It will be very interesting to see what role necrophilia plays in Wicked City. Is it included just to titillate the audience with one of the last universal cultural taboos and show how "edgy" ABC is? Is it intended to make Westwick's character totally irredeemable and make it clear that he will not be rehabilitated? No other sins have proved insurmountable if the audience wants to like a handsome male lead. In recent examples, Westwick's character Chuck Bass on Gossip Girl committed two attempted rapes in the first half of Season 1 before becoming one-half of the most shipped couple on the show. David Lyons' character Bass Monroe killed one of his best friends and . . . pretty much everybody else who said "boo" to him in the beginning of Revolution, and then the writers spent a season trying to rehabilitate him because he was an audience favorite. Charlie Hunnam's character Jax Teller on Sons of Anarchy killed both his mother and his stepfather/mentor plus a whole bunch of other people. This isn't a new phenomenon. Roger Howarth's character on One Life to Live, Todd Manning, was introduced in 1992 during a gang rape of an established female character. He became one of the most important romantic male leads on the show and migrated with other major cast members to General Hospital following OLTL's cancellation in 2012. Much has been written on the subject.

The closest precedent to Westwick's Kent is probably Evan Peters' character on the first season of American Horror Story, Tate Langdon. The show introduced Tate as a bad boy love interest for Violet (Taissa Farmiga, who is also in Wicked City), but halfway through the first season, it was revealed to Violet and the audience that Tate had killed more than a dozen students at his school, raped Violet's mother, and murdered a number of other people. By the end of the season, Violet rejected Tate but it wasn't clear that the entire audience had (committing school shootings are solidly in the "unforgivable sin" category, even for handsome antiheroes, but Violet didn't reject Tate until learning he raped her mother in order to bring forth the Antichrist).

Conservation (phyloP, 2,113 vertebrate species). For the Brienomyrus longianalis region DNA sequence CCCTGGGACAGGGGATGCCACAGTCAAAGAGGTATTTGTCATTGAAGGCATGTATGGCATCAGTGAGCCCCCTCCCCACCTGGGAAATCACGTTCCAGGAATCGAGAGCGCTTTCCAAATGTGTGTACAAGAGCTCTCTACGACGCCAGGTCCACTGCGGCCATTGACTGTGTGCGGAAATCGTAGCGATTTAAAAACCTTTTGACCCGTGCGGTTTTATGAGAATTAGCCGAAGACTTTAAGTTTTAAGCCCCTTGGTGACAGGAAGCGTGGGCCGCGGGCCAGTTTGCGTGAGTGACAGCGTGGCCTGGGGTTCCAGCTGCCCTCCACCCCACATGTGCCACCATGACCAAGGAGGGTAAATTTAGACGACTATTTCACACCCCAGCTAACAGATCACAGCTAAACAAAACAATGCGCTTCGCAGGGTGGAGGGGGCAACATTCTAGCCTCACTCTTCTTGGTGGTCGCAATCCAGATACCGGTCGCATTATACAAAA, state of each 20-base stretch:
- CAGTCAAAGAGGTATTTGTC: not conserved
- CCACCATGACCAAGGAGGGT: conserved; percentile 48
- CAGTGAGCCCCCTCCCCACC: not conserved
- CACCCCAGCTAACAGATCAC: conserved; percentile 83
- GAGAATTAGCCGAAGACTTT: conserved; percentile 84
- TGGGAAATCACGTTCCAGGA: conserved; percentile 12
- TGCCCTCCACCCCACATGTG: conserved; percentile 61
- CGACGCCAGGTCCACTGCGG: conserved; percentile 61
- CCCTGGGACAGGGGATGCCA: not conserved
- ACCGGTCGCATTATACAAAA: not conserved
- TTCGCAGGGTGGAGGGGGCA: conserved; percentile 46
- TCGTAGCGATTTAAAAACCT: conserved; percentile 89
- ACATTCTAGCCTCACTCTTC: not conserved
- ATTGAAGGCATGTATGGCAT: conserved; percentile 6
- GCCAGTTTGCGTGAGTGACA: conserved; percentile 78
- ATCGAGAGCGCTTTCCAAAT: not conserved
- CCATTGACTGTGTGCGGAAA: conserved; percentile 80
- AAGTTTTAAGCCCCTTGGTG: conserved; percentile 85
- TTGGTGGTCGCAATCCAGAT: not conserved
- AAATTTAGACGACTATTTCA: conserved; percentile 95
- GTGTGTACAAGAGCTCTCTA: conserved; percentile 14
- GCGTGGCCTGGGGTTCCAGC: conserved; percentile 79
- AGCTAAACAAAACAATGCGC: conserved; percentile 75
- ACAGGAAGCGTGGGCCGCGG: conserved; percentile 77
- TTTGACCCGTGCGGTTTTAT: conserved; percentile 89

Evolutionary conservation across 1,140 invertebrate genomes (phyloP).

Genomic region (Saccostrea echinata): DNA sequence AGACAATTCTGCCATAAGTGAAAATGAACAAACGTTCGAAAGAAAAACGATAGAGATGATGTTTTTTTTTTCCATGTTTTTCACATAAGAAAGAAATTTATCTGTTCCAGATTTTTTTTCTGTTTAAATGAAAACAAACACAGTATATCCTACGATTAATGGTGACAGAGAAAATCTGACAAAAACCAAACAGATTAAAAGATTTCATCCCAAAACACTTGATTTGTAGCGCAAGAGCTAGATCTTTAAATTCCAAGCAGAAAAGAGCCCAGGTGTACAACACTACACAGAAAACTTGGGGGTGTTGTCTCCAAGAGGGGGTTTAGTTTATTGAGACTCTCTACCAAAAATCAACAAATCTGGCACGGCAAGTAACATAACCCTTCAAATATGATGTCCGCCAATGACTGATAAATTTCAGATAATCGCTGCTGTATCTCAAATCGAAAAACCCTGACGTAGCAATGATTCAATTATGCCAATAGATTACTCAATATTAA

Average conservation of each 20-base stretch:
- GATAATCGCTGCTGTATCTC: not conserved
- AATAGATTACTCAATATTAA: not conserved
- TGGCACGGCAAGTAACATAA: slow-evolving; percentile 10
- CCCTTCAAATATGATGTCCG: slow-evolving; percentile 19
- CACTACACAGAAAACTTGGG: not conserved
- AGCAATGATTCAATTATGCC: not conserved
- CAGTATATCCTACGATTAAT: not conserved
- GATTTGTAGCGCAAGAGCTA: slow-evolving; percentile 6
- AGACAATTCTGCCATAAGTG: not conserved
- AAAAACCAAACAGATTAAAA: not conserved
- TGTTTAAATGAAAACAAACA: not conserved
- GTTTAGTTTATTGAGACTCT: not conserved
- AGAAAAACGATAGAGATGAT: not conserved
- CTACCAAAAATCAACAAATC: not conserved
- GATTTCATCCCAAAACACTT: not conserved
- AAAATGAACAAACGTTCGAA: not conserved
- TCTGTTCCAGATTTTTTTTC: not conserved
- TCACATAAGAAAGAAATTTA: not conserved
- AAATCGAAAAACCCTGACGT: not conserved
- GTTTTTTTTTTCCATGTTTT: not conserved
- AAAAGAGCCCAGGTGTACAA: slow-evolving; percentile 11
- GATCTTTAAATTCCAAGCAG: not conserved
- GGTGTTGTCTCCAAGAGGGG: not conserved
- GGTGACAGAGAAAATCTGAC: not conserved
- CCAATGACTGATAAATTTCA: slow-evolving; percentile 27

It doesn't appear that the media has picked up on the necrophilia angle in Wicked City yet. Most of the pre-press about Wicked City has focused on the fact that two of the leading men from Gossip Girl are in new shows on ABC (Chace Crawford is starring in Blood and Oil as a roughneck version of Nate Archibald). It will be fascinating to see how audiences and the media react to the premiere.

Since this is the Funeral Law Blog, I suppose that I should mention the law. Necrophilia is specified as a crime in some states, but far fewer states than one would expect. Elsewhere it would likely fall under abuse of corpse statutes. Penalties vary significantly from state to state.

Tanya Marsh